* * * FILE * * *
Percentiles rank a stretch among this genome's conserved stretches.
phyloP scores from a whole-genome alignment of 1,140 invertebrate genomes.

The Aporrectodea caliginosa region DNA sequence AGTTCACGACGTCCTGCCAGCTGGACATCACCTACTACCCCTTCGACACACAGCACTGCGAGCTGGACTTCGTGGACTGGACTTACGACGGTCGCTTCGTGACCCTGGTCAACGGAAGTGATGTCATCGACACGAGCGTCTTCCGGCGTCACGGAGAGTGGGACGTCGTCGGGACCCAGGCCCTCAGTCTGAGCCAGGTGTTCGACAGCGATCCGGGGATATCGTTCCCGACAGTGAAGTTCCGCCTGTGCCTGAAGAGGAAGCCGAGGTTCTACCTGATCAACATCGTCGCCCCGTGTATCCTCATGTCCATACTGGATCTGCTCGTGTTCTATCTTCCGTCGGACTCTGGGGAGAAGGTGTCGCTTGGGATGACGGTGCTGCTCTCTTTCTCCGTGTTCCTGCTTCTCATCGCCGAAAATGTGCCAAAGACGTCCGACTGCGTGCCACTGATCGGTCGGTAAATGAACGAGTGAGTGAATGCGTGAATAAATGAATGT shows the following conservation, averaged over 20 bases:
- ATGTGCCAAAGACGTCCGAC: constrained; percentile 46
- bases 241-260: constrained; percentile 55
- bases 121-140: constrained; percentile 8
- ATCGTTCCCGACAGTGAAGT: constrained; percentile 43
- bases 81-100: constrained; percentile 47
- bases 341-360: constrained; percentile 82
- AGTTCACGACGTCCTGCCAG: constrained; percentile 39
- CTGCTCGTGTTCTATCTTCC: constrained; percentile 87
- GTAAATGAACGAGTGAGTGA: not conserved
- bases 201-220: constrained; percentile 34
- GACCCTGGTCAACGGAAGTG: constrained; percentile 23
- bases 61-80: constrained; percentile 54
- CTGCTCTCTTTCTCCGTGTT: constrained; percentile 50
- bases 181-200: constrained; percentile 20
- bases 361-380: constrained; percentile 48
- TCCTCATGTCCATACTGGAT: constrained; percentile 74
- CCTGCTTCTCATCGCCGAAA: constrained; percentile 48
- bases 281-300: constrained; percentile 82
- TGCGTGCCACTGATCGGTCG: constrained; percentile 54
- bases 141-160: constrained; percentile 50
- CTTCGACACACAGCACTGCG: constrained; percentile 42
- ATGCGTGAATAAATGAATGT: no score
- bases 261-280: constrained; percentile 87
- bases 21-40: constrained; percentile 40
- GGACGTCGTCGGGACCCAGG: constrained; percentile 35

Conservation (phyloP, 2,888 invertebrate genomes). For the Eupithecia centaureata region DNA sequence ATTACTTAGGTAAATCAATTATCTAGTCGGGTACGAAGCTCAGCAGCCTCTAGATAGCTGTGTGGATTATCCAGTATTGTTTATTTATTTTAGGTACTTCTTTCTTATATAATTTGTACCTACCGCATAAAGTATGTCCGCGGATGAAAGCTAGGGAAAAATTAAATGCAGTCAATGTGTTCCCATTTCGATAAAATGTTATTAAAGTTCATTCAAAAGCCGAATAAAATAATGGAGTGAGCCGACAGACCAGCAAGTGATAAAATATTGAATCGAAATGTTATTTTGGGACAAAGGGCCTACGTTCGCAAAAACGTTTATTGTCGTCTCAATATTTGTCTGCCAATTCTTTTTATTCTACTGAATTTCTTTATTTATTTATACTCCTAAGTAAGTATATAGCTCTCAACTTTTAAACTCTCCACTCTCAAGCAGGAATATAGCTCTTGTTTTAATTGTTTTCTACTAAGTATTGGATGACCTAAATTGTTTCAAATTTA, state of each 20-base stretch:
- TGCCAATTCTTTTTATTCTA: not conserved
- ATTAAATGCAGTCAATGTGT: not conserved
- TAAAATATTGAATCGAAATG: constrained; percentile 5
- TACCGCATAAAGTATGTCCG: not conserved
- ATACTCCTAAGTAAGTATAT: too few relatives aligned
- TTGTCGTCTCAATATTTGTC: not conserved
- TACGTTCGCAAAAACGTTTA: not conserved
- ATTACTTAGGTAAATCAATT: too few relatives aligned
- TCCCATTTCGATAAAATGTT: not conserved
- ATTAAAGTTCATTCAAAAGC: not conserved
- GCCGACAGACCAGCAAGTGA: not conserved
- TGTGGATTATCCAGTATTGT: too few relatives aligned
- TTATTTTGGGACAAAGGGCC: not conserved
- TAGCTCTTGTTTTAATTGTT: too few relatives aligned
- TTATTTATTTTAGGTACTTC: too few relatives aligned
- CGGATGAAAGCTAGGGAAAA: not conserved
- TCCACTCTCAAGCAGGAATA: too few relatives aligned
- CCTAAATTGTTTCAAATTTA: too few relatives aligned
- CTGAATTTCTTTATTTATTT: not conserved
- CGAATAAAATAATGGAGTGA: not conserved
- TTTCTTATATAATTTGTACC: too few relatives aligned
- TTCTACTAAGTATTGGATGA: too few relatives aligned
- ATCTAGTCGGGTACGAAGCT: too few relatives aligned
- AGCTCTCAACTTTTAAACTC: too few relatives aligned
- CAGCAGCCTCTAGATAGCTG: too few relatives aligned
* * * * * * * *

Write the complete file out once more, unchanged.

Percentiles rank a stretch among this genome's conserved stretches.
phyloP scores from a whole-genome alignment of 1,140 invertebrate genomes.

The Aporrectodea caliginosa region DNA sequence AGTTCACGACGTCCTGCCAGCTGGACATCACCTACTACCCCTTCGACACACAGCACTGCGAGCTGGACTTCGTGGACTGGACTTACGACGGTCGCTTCGTGACCCTGGTCAACGGAAGTGATGTCATCGACACGAGCGTCTTCCGGCGTCACGGAGAGTGGGACGTCGTCGGGACCCAGGCCCTCAGTCTGAGCCAGGTGTTCGACAGCGATCCGGGGATATCGTTCCCGACAGTGAAGTTCCGCCTGTGCCTGAAGAGGAAGCCGAGGTTCTACCTGATCAACATCGTCGCCCCGTGTATCCTCATGTCCATACTGGATCTGCTCGTGTTCTATCTTCCGTCGGACTCTGGGGAGAAGGTGTCGCTTGGGATGACGGTGCTGCTCTCTTTCTCCGTGTTCCTGCTTCTCATCGCCGAAAATGTGCCAAAGACGTCCGACTGCGTGCCACTGATCGGTCGGTAAATGAACGAGTGAGTGAATGCGTGAATAAATGAATGT shows the following conservation, averaged over 20 bases:
- ATGTGCCAAAGACGTCCGAC: constrained; percentile 46
- bases 241-260: constrained; percentile 55
- bases 121-140: constrained; percentile 8
- ATCGTTCCCGACAGTGAAGT: constrained; percentile 43
- bases 81-100: constrained; percentile 47
- bases 341-360: constrained; percentile 82
- AGTTCACGACGTCCTGCCAG: constrained; percentile 39
- CTGCTCGTGTTCTATCTTCC: constrained; percentile 87
- GTAAATGAACGAGTGAGTGA: not conserved
- bases 201-220: constrained; percentile 34
- GACCCTGGTCAACGGAAGTG: constrained; percentile 23
- bases 61-80: constrained; percentile 54
- CTGCTCTCTTTCTCCGTGTT: constrained; percentile 50
- bases 181-200: constrained; percentile 20
- bases 361-380: constrained; percentile 48
- TCCTCATGTCCATACTGGAT: constrained; percentile 74
- CCTGCTTCTCATCGCCGAAA: constrained; percentile 48
- bases 281-300: constrained; percentile 82
- TGCGTGCCACTGATCGGTCG: constrained; percentile 54
- bases 141-160: constrained; percentile 50
- CTTCGACACACAGCACTGCG: constrained; percentile 42
- ATGCGTGAATAAATGAATGT: no score
- bases 261-280: constrained; percentile 87
- bases 21-40: constrained; percentile 40
- GGACGTCGTCGGGACCCAGG: constrained; percentile 35

Conservation (phyloP, 2,888 invertebrate genomes). For the Eupithecia centaureata region DNA sequence ATTACTTAGGTAAATCAATTATCTAGTCGGGTACGAAGCTCAGCAGCCTCTAGATAGCTGTGTGGATTATCCAGTATTGTTTATTTATTTTAGGTACTTCTTTCTTATATAATTTGTACCTACCGCATAAAGTATGTCCGCGGATGAAAGCTAGGGAAAAATTAAATGCAGTCAATGTGTTCCCATTTCGATAAAATGTTATTAAAGTTCATTCAAAAGCCGAATAAAATAATGGAGTGAGCCGACAGACCAGCAAGTGATAAAATATTGAATCGAAATGTTATTTTGGGACAAAGGGCCTACGTTCGCAAAAACGTTTATTGTCGTCTCAATATTTGTCTGCCAATTCTTTTTATTCTACTGAATTTCTTTATTTATTTATACTCCTAAGTAAGTATATAGCTCTCAACTTTTAAACTCTCCACTCTCAAGCAGGAATATAGCTCTTGTTTTAATTGTTTTCTACTAAGTATTGGATGACCTAAATTGTTTCAAATTTA, state of each 20-base stretch:
- TGCCAATTCTTTTTATTCTA: not conserved
- ATTAAATGCAGTCAATGTGT: not conserved
- TAAAATATTGAATCGAAATG: constrained; percentile 5
- TACCGCATAAAGTATGTCCG: not conserved
- ATACTCCTAAGTAAGTATAT: too few relatives aligned
- TTGTCGTCTCAATATTTGTC: not conserved
- TACGTTCGCAAAAACGTTTA: not conserved
- ATTACTTAGGTAAATCAATT: too few relatives aligned
- TCCCATTTCGATAAAATGTT: not conserved
- ATTAAAGTTCATTCAAAAGC: not conserved
- GCCGACAGACCAGCAAGTGA: not conserved
- TGTGGATTATCCAGTATTGT: too few relatives aligned
- TTATTTTGGGACAAAGGGCC: not conserved
- TAGCTCTTGTTTTAATTGTT: too few relatives aligned
- TTATTTATTTTAGGTACTTC: too few relatives aligned
- CGGATGAAAGCTAGGGAAAA: not conserved
- TCCACTCTCAAGCAGGAATA: too few relatives aligned
- CCTAAATTGTTTCAAATTTA: too few relatives aligned
- CTGAATTTCTTTATTTATTT: not conserved
- CGAATAAAATAATGGAGTGA: not conserved
- TTTCTTATATAATTTGTACC: too few relatives aligned
- TTCTACTAAGTATTGGATGA: too few relatives aligned
- ATCTAGTCGGGTACGAAGCT: too few relatives aligned
- AGCTCTCAACTTTTAAACTC: too few relatives aligned
- CAGCAGCCTCTAGATAGCTG: too few relatives aligned